I was sent on a mission - a dad mission. The youngest one wanted the new Harry Potter book. I had no choice but to accept…
Not that I need much convincing to go into a bookshop. I regularly go into them, deep undercover, incognito, to look at various books. I love to grill the staff about marketing ideas, what’s selling, what’s not - and their views on why that is. Call it covert market research.
On this particular mission, I found myself in a bog-standard, middle-England, medium sized branch of Waterstones.
J.K. Rowling’s latest tome is due for launch at the stroke of midnight on 31st July and fans up and down the country are getting very excited about it. Waterstones have been pushing it since February with chalkboards and posters outside the store. If you’ve walked down your local high street since about Valentine’s Day, you may have been aware of it.
The man behind the counter informed me that with just a couple of weeks left to go, I was the 451st customer to order a copy.
Good – this one was ready to talk – I didn’t need to rough him up.
Which got me asking the member of staff….
How many branches do you have?
The answer was approximately 300.
So if we use 450 copies as an average figure per store - across 300 stores – Waterstones are currently looking at pre-orders in the region of 135,000 for J.K. Rowling’s ‘Harry Potter and the Cursed Child, Parts I & II’.
‘Half-price if you order now!’, shout the posters.
And even at half price, the cost is still £10.00! (‘Oh, but it IS a hardback’, they say…)
Of course, we have to remember that Harry Potter is loved by kids and adults alike. This is no niche target audience. This is one of, if not the biggest book launch - we are talking bigger than Harper Lee's 'Go Set a Watchman'.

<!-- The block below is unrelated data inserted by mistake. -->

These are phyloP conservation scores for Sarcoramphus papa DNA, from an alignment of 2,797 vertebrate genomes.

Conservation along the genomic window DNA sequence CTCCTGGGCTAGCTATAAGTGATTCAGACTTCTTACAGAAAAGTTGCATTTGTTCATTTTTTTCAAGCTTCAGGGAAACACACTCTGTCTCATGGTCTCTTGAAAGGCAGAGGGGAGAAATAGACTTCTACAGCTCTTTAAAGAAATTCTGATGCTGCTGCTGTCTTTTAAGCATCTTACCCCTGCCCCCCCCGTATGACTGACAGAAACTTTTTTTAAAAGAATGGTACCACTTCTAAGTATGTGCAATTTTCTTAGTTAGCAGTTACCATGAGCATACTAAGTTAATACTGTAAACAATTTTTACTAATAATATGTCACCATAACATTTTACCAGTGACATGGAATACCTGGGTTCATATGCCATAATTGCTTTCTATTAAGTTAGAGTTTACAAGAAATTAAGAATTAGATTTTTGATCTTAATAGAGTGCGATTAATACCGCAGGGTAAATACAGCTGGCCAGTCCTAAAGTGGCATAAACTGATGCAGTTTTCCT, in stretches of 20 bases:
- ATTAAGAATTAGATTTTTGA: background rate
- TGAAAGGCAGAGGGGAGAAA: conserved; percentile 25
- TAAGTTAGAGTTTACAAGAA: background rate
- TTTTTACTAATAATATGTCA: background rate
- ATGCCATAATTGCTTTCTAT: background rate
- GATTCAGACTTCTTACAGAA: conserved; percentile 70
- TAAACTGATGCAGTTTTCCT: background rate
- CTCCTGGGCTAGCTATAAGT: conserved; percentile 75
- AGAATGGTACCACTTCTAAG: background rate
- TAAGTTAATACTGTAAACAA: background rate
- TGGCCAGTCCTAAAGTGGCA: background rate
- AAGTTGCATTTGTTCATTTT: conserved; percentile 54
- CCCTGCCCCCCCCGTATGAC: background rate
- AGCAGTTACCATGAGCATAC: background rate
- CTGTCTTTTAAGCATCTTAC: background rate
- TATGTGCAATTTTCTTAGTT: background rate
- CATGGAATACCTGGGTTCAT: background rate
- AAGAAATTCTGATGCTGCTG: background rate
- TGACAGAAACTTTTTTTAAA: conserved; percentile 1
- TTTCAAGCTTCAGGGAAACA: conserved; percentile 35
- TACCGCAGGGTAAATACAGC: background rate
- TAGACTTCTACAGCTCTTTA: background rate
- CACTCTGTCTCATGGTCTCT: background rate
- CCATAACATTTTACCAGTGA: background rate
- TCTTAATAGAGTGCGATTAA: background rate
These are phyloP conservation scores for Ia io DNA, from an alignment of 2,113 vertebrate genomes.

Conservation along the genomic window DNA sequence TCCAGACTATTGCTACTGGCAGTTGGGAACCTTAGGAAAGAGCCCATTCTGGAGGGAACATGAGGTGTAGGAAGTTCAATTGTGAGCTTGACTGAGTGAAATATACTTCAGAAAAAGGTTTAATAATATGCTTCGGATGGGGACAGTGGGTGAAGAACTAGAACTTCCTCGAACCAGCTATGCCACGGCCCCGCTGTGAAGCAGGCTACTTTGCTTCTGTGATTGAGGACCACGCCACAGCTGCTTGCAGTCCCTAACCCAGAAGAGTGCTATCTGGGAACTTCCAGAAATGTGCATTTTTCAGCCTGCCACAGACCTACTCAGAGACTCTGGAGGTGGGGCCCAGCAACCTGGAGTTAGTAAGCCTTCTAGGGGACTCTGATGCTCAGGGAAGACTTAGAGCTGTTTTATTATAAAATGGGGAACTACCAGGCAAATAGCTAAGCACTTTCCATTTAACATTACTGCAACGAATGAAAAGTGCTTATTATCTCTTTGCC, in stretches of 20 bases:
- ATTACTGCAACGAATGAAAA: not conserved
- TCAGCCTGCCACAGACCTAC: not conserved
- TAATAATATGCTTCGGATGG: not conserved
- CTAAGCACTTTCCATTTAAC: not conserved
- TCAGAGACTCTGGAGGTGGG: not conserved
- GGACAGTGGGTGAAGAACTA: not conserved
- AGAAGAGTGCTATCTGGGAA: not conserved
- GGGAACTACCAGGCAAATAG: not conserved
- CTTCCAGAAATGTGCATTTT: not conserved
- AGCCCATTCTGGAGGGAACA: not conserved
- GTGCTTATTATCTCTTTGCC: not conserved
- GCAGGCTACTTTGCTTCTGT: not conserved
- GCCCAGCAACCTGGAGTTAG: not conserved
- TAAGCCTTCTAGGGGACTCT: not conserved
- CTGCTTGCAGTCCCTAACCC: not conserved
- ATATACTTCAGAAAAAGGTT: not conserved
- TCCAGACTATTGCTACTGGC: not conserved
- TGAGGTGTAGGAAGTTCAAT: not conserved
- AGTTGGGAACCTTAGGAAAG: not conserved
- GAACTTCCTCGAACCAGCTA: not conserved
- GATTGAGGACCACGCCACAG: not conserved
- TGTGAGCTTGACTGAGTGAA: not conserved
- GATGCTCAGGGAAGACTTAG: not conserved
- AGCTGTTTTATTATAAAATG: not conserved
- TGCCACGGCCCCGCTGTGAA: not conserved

So at £10 a throw, Waterstones have around £1.35 million in their tills.
And they know the minimum number of take home copies that they need to print to fulfil early launch demand.
It all makes good business sense.
Book marketing and other magic spells
And so that got me thinking. I've been aware that this particular book needed to be purchased since February - but not until today did I fulfil my 'dad mission'.
So how many times do people see your book and have it in their head to buy it, but not actually buy it?
There always used to be a rule of thumb that seven was the magic number in the world of marketing. The Direct Marketing Association used to say the average person needs to see an ad seven times before they would respond to it and even consider a potential purchase.
Nowadays, the rule seems to have been stretched because product choice and platforms have all expanded. The common thinking is that we as consumers will need to connect with a product in some way around 11 or even 12 times before we make a purchase.
So that might mean that we:
1. See an offer outside a store
2. Watch an advert on TV
3. Read an article in the newspaper
4. Catch something on the radio
5. Have it come up in conversation with a friend
6. See it appear in or alongside a Google search on the internet
7. Have Amazon recommend it to us
8. See it on a billboard at a train station
9. Read a review about it
10. Spot a flyer that’s come through the door
11. See a recommendation from someone else on a Facebook group
12. And finally… get a loved one with pester power, hinting about it…
And then, and only then…do we get around to considering our purchase.
So after all those hard yards.
After all that marketing legwork.
After I’d finally decided to accept my 'dad mission'.
And Waterstones had finally got my business… I asked them, ‘How will I know that my book is ready for me?’.
‘Oh just pop in after 31st July and collect it,’ they said.
'Do you want my email address?' I asked.
‘No, we don’t need your email address.’
‘What? You DON’T WANT MY EMAIL ADDRESS?’
‘No, just bring your receipt. If you fail to collect it within two or three weeks, we might call you to remind you.’
‘But you don’t want my email address?’
‘No, we don’t want your email address.’
By my rough calculations, that’s an extra 135,000 readers that Waterstones might be passing up for repeat business. 135,000 that they could have marketed ‘similar books you might also like’ or the next Harry Potter launch to.
And even though I love Waterstones dearly, I did wonder…Harry Potter might have all the magic spells, but by what dark arts is a business with a sales and marketing model like that, continuing to exist..?